Six years later, Spanish guard Sergio Rodriguez returns to the NBA with three Spanish League titles, one Euroleague crown, a Euroleague MVP award, a Eurobasket championship, an Olympic medal and much-improved jump-shooting and playmaking skills. It’s going to happen with the Sixers, a far cry in terms of title contention compared to Real Madrid in Europe or the Spanish National Team in summer tournaments. But it’s all good, says Rodriguez, who never abandoned hope of making his way back to the NBA one day.
Why do you go back to the NBA this year instead of last year or next season?
Sergio Rodriguez: The situation I’ve had with Real Madrid over the past few years has been very good. It allowed me to grow both from a professional and a personal standpoint and I felt very comfortable. At the same time, going back to the NBA was always in the back of my mind, especially with all the titles we’ve won and all the things we’ve accomplished. But of course, I was going to do it in the right circumstances. It had to be a place where they really had faith in me. Otherwise, it would have been very complicated for me to give up on the good things going that I had in Madrid.
Walk me through the process of signing with Philadelphia. The season ends with Real Madrid… Then what happens until you agree to a deal with the Sixers?
SR: In the final stretch of the season, I didn’t want to think about anything other than winning the league title. Finishing the year with both the cup and league titles was very important. Once that was over with, I had five days off where there was contact with NBA teams, but obviously it was hard to evaluate the level of interest they had in me and the real options out there before free agency actually began. When July 1 came, I was with the National Team and those were pretty intense days. I ended up having an offer that I really liked with Philadelphia and I think it can be a very good place for me to grow and fulfill my dream of returning to the NBA.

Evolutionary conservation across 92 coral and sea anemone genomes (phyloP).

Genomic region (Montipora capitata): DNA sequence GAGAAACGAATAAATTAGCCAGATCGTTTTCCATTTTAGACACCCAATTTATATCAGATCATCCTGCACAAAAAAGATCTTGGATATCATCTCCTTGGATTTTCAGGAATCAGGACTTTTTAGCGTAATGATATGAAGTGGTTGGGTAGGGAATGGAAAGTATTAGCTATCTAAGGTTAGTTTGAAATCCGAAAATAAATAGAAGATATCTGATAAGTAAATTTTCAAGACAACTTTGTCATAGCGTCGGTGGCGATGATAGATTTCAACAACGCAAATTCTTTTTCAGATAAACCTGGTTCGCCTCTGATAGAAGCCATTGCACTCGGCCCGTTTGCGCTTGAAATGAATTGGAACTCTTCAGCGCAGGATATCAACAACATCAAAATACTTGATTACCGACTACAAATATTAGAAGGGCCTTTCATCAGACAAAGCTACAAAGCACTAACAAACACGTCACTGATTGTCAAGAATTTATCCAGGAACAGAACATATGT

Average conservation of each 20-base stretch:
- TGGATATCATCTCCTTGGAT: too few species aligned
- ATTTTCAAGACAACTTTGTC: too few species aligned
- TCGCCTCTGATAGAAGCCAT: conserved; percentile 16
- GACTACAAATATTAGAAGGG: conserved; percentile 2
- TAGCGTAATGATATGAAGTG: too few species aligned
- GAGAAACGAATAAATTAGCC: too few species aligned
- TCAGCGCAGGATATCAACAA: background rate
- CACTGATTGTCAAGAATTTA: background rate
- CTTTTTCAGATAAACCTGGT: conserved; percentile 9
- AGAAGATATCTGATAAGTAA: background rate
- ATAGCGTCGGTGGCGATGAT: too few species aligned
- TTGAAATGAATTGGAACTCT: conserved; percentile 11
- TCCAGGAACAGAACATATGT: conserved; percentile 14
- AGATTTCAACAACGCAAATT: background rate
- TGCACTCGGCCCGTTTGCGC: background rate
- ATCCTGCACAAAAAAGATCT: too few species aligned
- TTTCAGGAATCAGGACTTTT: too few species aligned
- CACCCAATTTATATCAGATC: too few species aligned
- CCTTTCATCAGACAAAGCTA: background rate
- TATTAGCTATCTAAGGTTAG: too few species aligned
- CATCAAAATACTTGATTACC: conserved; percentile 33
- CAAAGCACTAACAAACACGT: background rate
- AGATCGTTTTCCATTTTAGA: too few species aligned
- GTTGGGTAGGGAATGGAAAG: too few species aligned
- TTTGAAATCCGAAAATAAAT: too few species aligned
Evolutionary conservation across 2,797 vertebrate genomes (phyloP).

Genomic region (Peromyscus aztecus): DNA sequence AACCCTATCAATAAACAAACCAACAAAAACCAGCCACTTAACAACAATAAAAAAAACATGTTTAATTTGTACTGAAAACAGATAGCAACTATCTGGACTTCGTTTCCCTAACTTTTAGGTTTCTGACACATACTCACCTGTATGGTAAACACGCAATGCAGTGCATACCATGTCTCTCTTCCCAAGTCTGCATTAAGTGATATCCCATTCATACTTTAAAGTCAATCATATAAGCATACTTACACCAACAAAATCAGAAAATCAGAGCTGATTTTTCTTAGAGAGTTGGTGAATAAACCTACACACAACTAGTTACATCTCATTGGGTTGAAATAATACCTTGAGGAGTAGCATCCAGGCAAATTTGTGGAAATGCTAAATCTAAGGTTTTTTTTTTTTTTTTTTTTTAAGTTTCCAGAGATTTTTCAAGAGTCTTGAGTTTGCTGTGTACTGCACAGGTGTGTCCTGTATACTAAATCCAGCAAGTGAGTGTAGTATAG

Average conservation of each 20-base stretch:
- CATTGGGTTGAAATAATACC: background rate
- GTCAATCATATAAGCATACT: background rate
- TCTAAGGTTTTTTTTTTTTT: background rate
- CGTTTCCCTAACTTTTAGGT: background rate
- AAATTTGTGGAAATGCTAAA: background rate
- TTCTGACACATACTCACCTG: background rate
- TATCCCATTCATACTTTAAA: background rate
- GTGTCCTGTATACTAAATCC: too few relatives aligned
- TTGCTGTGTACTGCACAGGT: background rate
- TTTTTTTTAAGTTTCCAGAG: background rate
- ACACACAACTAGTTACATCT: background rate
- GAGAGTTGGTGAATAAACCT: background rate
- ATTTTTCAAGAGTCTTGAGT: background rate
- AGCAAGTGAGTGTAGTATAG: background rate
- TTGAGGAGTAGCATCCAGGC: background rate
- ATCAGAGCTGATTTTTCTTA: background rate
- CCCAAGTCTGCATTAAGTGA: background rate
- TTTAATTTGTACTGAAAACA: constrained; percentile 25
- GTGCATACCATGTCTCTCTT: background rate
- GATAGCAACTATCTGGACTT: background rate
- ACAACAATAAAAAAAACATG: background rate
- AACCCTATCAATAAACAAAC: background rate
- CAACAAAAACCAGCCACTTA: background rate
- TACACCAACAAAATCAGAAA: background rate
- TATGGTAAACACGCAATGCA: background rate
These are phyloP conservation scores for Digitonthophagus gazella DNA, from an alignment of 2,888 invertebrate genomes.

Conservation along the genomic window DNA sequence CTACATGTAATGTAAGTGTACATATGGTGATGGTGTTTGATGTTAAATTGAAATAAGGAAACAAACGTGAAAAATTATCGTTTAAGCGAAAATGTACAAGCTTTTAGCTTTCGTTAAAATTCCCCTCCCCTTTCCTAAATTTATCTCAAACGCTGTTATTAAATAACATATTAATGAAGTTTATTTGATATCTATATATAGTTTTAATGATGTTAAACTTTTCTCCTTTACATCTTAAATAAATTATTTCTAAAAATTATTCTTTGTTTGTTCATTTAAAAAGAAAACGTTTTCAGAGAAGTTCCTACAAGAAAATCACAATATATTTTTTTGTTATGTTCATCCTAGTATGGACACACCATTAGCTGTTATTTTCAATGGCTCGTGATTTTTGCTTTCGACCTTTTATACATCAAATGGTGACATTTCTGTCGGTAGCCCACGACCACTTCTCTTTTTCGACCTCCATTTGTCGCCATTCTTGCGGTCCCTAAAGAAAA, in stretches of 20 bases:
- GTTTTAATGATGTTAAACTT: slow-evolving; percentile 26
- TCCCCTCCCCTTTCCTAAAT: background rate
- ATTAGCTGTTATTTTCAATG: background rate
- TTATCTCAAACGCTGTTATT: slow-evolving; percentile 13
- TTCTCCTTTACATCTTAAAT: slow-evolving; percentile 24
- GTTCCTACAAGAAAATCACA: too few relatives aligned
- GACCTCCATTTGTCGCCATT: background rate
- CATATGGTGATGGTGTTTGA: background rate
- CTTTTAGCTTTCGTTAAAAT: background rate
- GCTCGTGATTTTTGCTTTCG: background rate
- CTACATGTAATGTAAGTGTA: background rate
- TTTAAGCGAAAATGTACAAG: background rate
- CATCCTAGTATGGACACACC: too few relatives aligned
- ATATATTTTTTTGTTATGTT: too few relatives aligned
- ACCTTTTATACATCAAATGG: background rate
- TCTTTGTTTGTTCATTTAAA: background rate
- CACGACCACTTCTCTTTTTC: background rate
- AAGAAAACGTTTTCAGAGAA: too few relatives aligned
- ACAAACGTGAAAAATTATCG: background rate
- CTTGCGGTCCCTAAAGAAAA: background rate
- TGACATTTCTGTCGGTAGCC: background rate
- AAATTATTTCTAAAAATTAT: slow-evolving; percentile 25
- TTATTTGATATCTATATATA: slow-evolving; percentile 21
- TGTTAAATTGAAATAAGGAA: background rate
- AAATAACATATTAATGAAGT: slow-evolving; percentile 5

Were you more like, “I’m almost dead set on going to the NBA and will take the best offer” or “I’m only going if I have a really good option?”
SR: At my age, you can’t bet it all on whatever comes. Financially, it had to be a place where… I’m not even talking about making a lot of money, but more like a situation that wouldn’t hurt me money-wise [Rodriguez had a buyout to pay]. Once that was clear with the Sixers, I talked with management and the coach and felt really comfortable and confident that was the place for me. We had discussions with other teams, but from the get-go it was clear Philadelphia had a lot of interest and I established good rapport with Brett Brown and (Bryan) Colangelo.